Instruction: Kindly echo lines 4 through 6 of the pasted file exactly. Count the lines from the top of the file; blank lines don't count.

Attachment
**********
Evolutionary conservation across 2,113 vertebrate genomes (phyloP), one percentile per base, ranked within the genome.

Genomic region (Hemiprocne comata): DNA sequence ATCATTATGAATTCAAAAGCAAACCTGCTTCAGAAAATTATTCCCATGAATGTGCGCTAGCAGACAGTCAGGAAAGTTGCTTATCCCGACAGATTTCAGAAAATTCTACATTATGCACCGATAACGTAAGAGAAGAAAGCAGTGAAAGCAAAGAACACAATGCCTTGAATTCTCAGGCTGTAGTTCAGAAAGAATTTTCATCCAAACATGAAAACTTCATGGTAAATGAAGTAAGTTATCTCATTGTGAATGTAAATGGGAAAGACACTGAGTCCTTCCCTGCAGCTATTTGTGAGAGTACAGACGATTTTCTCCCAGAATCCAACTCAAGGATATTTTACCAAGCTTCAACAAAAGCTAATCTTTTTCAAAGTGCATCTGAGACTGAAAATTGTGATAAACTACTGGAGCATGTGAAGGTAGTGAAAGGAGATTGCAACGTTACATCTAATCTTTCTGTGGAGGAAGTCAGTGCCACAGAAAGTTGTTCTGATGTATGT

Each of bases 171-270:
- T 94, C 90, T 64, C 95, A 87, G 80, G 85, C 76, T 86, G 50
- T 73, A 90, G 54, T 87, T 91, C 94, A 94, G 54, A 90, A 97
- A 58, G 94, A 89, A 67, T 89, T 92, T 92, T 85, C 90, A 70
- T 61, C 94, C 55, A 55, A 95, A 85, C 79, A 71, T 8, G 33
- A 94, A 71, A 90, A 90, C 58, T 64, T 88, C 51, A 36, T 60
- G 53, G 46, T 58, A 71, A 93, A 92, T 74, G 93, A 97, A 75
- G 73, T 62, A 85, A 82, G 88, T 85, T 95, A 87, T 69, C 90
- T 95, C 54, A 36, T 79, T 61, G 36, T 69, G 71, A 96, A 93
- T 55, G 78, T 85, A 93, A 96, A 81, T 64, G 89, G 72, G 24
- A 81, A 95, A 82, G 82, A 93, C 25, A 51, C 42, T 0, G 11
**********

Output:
- T 94, C 90, T 64, C 95, A 87, G 80, G 85, C 76, T 86, G 50
- T 73, A 90, G 54, T 87, T 91, C 94, A 94, G 54, A 90, A 97
- A 58, G 94, A 89, A 67, T 89, T 92, T 92, T 85, C 90, A 70